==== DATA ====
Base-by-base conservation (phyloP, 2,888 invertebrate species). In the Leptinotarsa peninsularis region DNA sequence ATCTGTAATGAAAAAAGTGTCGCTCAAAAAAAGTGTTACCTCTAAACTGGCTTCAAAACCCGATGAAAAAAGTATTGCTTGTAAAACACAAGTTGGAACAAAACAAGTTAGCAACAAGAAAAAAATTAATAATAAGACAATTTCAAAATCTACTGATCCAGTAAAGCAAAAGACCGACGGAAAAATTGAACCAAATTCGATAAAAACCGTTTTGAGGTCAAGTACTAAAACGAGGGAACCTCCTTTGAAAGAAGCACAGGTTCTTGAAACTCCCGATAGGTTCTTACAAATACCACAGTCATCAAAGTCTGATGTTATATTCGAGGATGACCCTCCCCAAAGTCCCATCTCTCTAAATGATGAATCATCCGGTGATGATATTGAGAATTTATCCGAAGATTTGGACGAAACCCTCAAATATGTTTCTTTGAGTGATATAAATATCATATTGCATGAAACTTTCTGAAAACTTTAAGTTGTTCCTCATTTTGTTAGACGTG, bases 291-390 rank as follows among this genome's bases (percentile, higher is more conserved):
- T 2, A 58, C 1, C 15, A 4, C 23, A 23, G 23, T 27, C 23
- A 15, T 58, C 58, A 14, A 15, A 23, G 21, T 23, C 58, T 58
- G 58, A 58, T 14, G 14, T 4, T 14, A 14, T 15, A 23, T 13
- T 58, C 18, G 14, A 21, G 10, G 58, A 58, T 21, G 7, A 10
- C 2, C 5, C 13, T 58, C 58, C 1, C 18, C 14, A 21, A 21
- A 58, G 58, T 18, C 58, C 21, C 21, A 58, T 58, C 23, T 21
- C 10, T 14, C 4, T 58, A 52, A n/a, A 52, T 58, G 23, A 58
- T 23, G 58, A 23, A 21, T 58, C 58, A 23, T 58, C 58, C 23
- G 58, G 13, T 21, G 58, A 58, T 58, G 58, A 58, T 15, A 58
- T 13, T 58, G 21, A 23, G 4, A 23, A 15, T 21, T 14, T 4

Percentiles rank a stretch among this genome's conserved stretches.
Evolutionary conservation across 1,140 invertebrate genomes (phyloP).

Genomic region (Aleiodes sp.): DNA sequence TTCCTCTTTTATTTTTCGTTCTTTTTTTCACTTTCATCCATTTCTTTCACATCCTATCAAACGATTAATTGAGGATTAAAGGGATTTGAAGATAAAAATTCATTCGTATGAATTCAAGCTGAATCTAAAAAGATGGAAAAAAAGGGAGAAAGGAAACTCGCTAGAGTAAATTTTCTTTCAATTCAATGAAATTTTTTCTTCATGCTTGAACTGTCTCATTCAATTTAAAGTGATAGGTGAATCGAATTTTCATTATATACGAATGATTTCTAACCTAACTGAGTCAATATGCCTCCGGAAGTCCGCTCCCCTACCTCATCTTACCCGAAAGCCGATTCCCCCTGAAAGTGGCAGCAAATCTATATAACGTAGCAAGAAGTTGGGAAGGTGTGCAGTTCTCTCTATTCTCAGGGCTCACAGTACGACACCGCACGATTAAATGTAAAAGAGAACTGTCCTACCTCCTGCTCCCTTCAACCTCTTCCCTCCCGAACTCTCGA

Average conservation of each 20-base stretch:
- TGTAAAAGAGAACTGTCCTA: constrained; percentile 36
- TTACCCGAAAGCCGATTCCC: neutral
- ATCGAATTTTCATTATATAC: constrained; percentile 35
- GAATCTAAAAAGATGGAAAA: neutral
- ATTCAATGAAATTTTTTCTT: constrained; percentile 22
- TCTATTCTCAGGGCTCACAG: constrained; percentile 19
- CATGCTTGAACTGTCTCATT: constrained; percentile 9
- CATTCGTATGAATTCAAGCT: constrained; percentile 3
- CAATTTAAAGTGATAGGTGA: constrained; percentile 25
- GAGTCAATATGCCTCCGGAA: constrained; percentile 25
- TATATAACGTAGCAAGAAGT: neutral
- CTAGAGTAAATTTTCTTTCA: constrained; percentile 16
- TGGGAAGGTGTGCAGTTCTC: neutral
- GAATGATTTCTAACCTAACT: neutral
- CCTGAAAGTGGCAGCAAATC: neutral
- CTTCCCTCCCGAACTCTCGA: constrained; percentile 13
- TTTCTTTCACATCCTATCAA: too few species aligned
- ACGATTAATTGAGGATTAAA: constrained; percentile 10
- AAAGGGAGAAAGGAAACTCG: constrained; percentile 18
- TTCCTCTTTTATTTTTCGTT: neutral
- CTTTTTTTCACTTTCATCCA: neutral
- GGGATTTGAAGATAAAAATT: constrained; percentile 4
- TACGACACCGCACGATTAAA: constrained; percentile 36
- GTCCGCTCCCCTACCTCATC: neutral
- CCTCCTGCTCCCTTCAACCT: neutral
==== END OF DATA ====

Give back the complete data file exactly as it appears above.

Base-by-base conservation (phyloP, 2,888 invertebrate species). In the Leptinotarsa peninsularis region DNA sequence ATCTGTAATGAAAAAAGTGTCGCTCAAAAAAAGTGTTACCTCTAAACTGGCTTCAAAACCCGATGAAAAAAGTATTGCTTGTAAAACACAAGTTGGAACAAAACAAGTTAGCAACAAGAAAAAAATTAATAATAAGACAATTTCAAAATCTACTGATCCAGTAAAGCAAAAGACCGACGGAAAAATTGAACCAAATTCGATAAAAACCGTTTTGAGGTCAAGTACTAAAACGAGGGAACCTCCTTTGAAAGAAGCACAGGTTCTTGAAACTCCCGATAGGTTCTTACAAATACCACAGTCATCAAAGTCTGATGTTATATTCGAGGATGACCCTCCCCAAAGTCCCATCTCTCTAAATGATGAATCATCCGGTGATGATATTGAGAATTTATCCGAAGATTTGGACGAAACCCTCAAATATGTTTCTTTGAGTGATATAAATATCATATTGCATGAAACTTTCTGAAAACTTTAAGTTGTTCCTCATTTTGTTAGACGTG, bases 291-390 rank as follows among this genome's bases (percentile, higher is more conserved):
- T 2, A 58, C 1, C 15, A 4, C 23, A 23, G 23, T 27, C 23
- A 15, T 58, C 58, A 14, A 15, A 23, G 21, T 23, C 58, T 58
- G 58, A 58, T 14, G 14, T 4, T 14, A 14, T 15, A 23, T 13
- T 58, C 18, G 14, A 21, G 10, G 58, A 58, T 21, G 7, A 10
- C 2, C 5, C 13, T 58, C 58, C 1, C 18, C 14, A 21, A 21
- A 58, G 58, T 18, C 58, C 21, C 21, A 58, T 58, C 23, T 21
- C 10, T 14, C 4, T 58, A 52, A n/a, A 52, T 58, G 23, A 58
- T 23, G 58, A 23, A 21, T 58, C 58, A 23, T 58, C 58, C 23
- G 58, G 13, T 21, G 58, A 58, T 58, G 58, A 58, T 15, A 58
- T 13, T 58, G 21, A 23, G 4, A 23, A 15, T 21, T 14, T 4

Percentiles rank a stretch among this genome's conserved stretches.
Evolutionary conservation across 1,140 invertebrate genomes (phyloP).

Genomic region (Aleiodes sp.): DNA sequence TTCCTCTTTTATTTTTCGTTCTTTTTTTCACTTTCATCCATTTCTTTCACATCCTATCAAACGATTAATTGAGGATTAAAGGGATTTGAAGATAAAAATTCATTCGTATGAATTCAAGCTGAATCTAAAAAGATGGAAAAAAAGGGAGAAAGGAAACTCGCTAGAGTAAATTTTCTTTCAATTCAATGAAATTTTTTCTTCATGCTTGAACTGTCTCATTCAATTTAAAGTGATAGGTGAATCGAATTTTCATTATATACGAATGATTTCTAACCTAACTGAGTCAATATGCCTCCGGAAGTCCGCTCCCCTACCTCATCTTACCCGAAAGCCGATTCCCCCTGAAAGTGGCAGCAAATCTATATAACGTAGCAAGAAGTTGGGAAGGTGTGCAGTTCTCTCTATTCTCAGGGCTCACAGTACGACACCGCACGATTAAATGTAAAAGAGAACTGTCCTACCTCCTGCTCCCTTCAACCTCTTCCCTCCCGAACTCTCGA

Average conservation of each 20-base stretch:
- TGTAAAAGAGAACTGTCCTA: constrained; percentile 36
- TTACCCGAAAGCCGATTCCC: neutral
- ATCGAATTTTCATTATATAC: constrained; percentile 35
- GAATCTAAAAAGATGGAAAA: neutral
- ATTCAATGAAATTTTTTCTT: constrained; percentile 22
- TCTATTCTCAGGGCTCACAG: constrained; percentile 19
- CATGCTTGAACTGTCTCATT: constrained; percentile 9
- CATTCGTATGAATTCAAGCT: constrained; percentile 3
- CAATTTAAAGTGATAGGTGA: constrained; percentile 25
- GAGTCAATATGCCTCCGGAA: constrained; percentile 25
- TATATAACGTAGCAAGAAGT: neutral
- CTAGAGTAAATTTTCTTTCA: constrained; percentile 16
- TGGGAAGGTGTGCAGTTCTC: neutral
- GAATGATTTCTAACCTAACT: neutral
- CCTGAAAGTGGCAGCAAATC: neutral
- CTTCCCTCCCGAACTCTCGA: constrained; percentile 13
- TTTCTTTCACATCCTATCAA: too few species aligned
- ACGATTAATTGAGGATTAAA: constrained; percentile 10
- AAAGGGAGAAAGGAAACTCG: constrained; percentile 18
- TTCCTCTTTTATTTTTCGTT: neutral
- CTTTTTTTCACTTTCATCCA: neutral
- GGGATTTGAAGATAAAAATT: constrained; percentile 4
- TACGACACCGCACGATTAAA: constrained; percentile 36
- GTCCGCTCCCCTACCTCATC: neutral
- CCTCCTGCTCCCTTCAACCT: neutral